Jul 29, 2014
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Community Enters New Phase In Atlantic Yards Fight

As window for legal action closes and with Barclays Center construction underway, activists call for increased government oversight.

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It wasn't the end, or the beginning of the end. 

According to Assemblyman Hakeem Jeffries, D-Brooklyn, quoting Winston Churchill to describe the state of the ongoing fight against Atlantic Yards redevelopment: "It is the end of the beginning."

Jeffries joined concerned residents, civic leaders and other elected officials at a meeting Saturday afternoon to discuss the next chapter for those opposed to a mega-project that was no longer a matter of plans or renderings — but as , more and more of a day-to-day reality.

"We were not successful," said Gib Veconi, a member of the board of the Prospect Heights Neighborhood Development Council, of efforts thus far by civic groups and residents seeking to stop, delay or alter the course of Atlantic Yards development. 

With recourse to the courts almost completely cut off, critics of the Atlantic Yards project detailed a new strategy to make the powers-that-be at the site more accountable to residents concerned about traffic impacts, plans for surface parking and a 25-year development timetable. 

"You can no longer have a public-private partnership with the public nowhere to be found," Jeffries said.

Along with state Sen. Velmanette Montgomery, D-Brooklyn, Jeffries is a chief sponsor of legislation creating a subsidiary of the Empire State Economic Development Corp. to oversee development at the 22-acre site. 

As proposed, this Atlantic Yards oversight entity would be modeled on similar panels already in place at city projects like Queens West, Moynihan Station and Brooklyn Bridge Park. 

"This is the largest project being done in Brooklyn with no community voice," said 52nd Assembly District leader and Boerum Hill resident Jo Anne Simon. "This is something we have a right to."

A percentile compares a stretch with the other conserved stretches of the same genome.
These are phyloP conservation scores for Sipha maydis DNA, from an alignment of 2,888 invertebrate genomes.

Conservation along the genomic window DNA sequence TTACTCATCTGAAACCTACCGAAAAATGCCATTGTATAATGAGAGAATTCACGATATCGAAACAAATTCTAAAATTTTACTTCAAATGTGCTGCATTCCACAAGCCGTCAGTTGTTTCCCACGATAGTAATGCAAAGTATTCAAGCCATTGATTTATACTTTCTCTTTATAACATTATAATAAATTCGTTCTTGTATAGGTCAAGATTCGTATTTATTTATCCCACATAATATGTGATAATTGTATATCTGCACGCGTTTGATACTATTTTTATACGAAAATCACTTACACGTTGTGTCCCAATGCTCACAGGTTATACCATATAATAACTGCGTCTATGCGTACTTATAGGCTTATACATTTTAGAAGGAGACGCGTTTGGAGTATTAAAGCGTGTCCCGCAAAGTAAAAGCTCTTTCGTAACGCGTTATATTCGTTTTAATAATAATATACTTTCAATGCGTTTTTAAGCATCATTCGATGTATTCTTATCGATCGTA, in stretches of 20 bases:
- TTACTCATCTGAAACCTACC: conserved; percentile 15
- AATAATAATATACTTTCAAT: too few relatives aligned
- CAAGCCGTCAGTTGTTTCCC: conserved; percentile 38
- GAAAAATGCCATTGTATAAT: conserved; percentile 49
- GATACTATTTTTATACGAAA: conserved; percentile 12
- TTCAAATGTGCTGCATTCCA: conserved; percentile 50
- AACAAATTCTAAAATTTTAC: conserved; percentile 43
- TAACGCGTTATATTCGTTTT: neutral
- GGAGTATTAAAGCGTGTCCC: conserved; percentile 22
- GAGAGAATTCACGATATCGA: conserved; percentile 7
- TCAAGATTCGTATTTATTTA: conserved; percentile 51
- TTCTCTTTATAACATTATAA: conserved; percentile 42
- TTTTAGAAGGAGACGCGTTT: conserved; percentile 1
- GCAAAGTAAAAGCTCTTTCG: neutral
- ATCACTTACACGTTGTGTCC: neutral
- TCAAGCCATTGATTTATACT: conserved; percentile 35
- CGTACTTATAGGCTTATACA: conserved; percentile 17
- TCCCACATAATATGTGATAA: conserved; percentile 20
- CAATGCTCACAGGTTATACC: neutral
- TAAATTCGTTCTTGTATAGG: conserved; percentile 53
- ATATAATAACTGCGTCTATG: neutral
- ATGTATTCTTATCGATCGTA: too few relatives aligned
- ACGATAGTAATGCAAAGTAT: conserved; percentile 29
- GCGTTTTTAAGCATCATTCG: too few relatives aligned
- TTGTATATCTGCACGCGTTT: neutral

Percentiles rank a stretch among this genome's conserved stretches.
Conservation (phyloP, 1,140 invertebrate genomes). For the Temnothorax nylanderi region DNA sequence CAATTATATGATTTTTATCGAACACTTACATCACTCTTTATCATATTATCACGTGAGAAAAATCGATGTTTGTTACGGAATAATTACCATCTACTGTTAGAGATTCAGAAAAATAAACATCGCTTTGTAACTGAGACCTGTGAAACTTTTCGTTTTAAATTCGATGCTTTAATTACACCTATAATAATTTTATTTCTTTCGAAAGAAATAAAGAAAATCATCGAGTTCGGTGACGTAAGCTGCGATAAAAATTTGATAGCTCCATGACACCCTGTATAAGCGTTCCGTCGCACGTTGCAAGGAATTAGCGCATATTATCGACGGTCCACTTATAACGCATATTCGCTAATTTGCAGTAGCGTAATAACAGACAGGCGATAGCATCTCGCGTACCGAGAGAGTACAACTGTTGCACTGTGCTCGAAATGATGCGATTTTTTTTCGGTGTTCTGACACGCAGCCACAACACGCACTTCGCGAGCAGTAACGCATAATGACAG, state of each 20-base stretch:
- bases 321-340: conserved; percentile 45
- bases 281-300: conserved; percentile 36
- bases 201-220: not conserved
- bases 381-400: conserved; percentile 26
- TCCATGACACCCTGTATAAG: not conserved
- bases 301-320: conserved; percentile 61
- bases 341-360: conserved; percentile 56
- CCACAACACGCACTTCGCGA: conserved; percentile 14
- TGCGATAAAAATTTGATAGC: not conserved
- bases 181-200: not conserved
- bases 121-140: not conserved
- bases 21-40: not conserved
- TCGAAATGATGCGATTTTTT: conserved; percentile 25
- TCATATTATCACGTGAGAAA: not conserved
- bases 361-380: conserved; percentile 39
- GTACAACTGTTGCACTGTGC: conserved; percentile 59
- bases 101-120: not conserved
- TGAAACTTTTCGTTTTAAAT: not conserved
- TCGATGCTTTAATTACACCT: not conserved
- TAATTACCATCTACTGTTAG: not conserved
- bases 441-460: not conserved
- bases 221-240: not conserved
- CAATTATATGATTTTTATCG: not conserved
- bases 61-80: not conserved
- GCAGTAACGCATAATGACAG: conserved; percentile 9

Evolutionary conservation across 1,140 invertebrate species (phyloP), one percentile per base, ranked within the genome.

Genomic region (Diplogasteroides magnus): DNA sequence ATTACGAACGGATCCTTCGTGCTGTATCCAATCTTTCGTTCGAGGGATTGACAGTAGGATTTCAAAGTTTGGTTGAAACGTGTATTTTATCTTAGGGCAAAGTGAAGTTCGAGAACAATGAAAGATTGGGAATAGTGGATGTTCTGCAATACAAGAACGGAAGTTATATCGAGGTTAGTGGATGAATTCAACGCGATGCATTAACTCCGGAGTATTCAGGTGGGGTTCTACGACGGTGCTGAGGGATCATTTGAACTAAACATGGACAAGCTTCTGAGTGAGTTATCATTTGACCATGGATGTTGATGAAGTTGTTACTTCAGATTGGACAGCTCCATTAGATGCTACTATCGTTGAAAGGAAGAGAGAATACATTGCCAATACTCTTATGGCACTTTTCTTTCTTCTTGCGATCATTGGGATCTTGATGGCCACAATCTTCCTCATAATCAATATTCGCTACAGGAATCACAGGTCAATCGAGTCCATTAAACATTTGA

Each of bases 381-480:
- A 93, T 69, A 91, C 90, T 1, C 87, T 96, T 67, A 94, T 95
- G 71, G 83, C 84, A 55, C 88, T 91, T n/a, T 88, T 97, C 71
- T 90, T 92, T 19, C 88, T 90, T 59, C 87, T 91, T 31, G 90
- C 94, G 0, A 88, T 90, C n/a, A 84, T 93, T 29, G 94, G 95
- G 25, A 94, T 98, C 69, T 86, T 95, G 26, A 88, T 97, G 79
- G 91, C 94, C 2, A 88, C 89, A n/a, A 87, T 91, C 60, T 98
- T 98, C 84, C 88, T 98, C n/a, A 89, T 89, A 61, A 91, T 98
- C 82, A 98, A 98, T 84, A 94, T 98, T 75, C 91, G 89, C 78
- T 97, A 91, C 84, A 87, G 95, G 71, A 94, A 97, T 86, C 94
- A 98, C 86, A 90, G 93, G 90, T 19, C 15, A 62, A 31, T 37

Sponsored by Brooklyn Speaks, a coalition of civic groups from neighborhoods adjacent to Atlantic Yards, the meeting focused on governance reform for a project that critics said had already failed to provide promised benefits such as affordable housing and jobs for the community. 

"We were promised 2,200 units of affordable housing, jobs and open spaces," said Michelle de la Uz, co-chair of the Fifth Avenue Committee. "All of these pieces have been delayed."

For Prospect Heights resident Wayne Bailey, it was concerns over the parking of construction vehicles on his block of Pacific Street between 6th and Carlton avenues that brought him to Saturday's meeting at Atlantic Terrace. 

"It's about governance," Bailey said. "It's about knowing who to call when you have a problem."

The bill creating an oversight panel for Atlantic Yards is currently in the Assembly's powerful Rules Committee, which is chaired by Speaker Sheldon Silver. 

Speaking in an empty space with the steel of the rising Barclays Center visible through a window, Jeffries seemed optimistic about the bill's chances of getting a full Assembly vote before the Legislature convened for its summer recess on June 20. 

However, Montgomery — who saw a similar effort fail to pass through a Democrat-controlled state Senate last year — left on a more pragmatic note.

"We are dealing with an environment where money trumps almost everything," she said. "It's been our problem since the beginning."

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